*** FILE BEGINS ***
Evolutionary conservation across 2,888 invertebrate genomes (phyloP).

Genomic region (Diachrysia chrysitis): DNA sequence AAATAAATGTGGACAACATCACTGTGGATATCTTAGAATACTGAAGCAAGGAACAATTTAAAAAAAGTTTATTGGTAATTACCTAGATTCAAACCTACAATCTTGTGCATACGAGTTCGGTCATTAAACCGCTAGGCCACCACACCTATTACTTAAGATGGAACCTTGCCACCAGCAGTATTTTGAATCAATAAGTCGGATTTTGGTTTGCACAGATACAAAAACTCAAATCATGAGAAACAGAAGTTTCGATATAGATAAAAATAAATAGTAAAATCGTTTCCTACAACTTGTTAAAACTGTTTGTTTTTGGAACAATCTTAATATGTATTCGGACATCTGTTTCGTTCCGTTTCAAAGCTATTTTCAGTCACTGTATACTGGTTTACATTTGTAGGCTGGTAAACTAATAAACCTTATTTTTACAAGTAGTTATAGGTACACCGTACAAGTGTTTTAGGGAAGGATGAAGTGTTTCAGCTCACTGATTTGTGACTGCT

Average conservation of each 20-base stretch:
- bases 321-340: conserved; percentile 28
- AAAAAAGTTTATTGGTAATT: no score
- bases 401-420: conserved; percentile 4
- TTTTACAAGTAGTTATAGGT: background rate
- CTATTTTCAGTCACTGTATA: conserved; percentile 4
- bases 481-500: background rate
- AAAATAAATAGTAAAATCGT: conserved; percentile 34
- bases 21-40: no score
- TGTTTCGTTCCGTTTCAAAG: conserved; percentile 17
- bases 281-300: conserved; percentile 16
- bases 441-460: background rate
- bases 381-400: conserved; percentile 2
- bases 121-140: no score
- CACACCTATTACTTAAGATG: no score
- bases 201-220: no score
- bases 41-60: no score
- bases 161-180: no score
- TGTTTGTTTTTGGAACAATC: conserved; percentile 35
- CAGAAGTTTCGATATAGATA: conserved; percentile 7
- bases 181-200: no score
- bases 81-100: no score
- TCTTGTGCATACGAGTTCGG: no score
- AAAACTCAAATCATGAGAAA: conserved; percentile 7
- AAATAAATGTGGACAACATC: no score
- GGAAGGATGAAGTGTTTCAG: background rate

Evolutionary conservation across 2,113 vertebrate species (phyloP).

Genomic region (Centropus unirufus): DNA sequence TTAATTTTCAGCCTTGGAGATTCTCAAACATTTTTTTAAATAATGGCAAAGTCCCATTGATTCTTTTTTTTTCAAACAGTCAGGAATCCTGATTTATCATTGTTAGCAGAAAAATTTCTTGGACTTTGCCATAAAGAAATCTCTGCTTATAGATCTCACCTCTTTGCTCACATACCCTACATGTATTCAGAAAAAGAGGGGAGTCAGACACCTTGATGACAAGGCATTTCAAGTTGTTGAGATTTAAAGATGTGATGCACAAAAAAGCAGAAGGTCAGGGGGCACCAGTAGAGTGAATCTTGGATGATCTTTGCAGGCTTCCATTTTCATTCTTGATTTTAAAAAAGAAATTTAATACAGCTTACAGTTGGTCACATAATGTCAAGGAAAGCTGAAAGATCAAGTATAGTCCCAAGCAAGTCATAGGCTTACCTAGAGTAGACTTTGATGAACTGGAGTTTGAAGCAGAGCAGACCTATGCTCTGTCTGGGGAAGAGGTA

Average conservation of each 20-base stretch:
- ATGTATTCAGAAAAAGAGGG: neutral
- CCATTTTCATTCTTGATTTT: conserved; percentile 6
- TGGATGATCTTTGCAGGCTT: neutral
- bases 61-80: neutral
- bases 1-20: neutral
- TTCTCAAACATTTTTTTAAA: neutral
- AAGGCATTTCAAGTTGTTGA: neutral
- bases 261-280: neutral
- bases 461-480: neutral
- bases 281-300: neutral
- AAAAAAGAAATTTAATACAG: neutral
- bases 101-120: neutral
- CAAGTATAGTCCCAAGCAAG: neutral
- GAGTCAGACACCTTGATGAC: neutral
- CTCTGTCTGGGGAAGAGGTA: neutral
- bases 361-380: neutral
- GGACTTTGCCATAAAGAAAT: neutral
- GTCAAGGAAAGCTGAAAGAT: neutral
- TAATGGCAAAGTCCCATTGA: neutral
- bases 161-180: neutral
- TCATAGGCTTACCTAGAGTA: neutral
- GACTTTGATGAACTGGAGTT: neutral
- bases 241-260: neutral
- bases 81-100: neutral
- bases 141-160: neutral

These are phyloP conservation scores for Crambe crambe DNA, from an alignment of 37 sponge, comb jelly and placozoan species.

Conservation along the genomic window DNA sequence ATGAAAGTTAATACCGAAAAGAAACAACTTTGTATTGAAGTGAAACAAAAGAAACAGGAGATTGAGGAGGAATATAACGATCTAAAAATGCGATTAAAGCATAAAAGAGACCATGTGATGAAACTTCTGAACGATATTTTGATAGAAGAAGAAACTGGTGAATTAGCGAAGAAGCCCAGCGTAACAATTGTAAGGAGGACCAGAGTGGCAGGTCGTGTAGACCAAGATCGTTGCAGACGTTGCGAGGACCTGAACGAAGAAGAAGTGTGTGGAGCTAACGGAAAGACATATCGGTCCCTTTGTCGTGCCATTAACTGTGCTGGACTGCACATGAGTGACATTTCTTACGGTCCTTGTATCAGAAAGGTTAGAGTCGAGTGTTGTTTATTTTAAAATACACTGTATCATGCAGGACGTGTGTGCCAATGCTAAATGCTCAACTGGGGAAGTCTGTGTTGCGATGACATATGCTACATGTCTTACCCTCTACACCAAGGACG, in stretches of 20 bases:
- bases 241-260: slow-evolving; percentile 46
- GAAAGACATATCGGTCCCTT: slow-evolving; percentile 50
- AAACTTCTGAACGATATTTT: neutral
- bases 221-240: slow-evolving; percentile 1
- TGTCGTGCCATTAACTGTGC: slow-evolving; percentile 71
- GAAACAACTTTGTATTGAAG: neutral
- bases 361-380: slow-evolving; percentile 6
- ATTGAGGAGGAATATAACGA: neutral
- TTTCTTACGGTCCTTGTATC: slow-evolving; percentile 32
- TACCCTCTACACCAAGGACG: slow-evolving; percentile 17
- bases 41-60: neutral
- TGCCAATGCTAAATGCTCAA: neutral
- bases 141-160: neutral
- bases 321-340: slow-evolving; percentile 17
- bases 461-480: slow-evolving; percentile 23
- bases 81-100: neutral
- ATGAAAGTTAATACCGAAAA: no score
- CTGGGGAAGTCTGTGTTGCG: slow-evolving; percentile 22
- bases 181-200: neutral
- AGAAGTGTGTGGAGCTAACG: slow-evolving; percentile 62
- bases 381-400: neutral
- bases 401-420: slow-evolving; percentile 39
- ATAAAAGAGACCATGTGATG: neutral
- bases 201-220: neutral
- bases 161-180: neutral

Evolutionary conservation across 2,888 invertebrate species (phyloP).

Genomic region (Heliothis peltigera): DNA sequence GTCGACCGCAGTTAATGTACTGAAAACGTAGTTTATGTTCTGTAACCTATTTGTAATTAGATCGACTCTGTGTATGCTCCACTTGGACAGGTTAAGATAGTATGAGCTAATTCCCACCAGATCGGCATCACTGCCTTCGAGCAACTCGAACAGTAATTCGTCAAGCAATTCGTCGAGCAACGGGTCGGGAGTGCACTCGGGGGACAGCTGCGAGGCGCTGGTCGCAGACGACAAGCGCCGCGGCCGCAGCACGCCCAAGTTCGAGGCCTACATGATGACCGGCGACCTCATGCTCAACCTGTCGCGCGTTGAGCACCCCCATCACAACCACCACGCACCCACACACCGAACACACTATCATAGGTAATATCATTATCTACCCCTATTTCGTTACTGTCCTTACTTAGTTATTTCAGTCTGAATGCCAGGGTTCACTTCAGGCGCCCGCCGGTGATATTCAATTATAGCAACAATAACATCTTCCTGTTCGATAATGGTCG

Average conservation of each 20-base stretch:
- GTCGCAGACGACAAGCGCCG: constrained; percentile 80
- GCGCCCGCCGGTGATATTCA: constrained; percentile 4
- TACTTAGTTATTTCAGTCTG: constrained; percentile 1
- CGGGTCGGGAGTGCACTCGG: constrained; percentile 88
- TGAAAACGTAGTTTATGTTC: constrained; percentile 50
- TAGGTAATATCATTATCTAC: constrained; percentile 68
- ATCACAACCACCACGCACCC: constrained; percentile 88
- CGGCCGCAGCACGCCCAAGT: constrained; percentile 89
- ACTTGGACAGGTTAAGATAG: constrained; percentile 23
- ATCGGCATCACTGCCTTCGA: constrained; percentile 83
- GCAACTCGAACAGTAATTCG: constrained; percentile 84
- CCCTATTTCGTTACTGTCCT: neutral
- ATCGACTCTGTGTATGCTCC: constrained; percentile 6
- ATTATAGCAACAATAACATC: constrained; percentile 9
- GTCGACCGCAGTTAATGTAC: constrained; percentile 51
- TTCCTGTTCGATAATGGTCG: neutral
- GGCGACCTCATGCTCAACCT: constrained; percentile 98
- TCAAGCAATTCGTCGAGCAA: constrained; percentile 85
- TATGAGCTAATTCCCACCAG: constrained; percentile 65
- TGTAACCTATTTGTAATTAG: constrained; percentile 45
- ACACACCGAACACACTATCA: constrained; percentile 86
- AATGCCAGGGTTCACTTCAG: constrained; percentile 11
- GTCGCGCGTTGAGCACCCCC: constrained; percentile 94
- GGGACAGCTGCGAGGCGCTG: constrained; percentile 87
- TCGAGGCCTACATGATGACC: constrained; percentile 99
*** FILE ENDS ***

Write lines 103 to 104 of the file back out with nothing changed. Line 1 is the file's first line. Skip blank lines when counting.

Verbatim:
- GGCGACCTCATGCTCAACCT: constrained; percentile 98
- TCAAGCAATTCGTCGAGCAA: constrained; percentile 85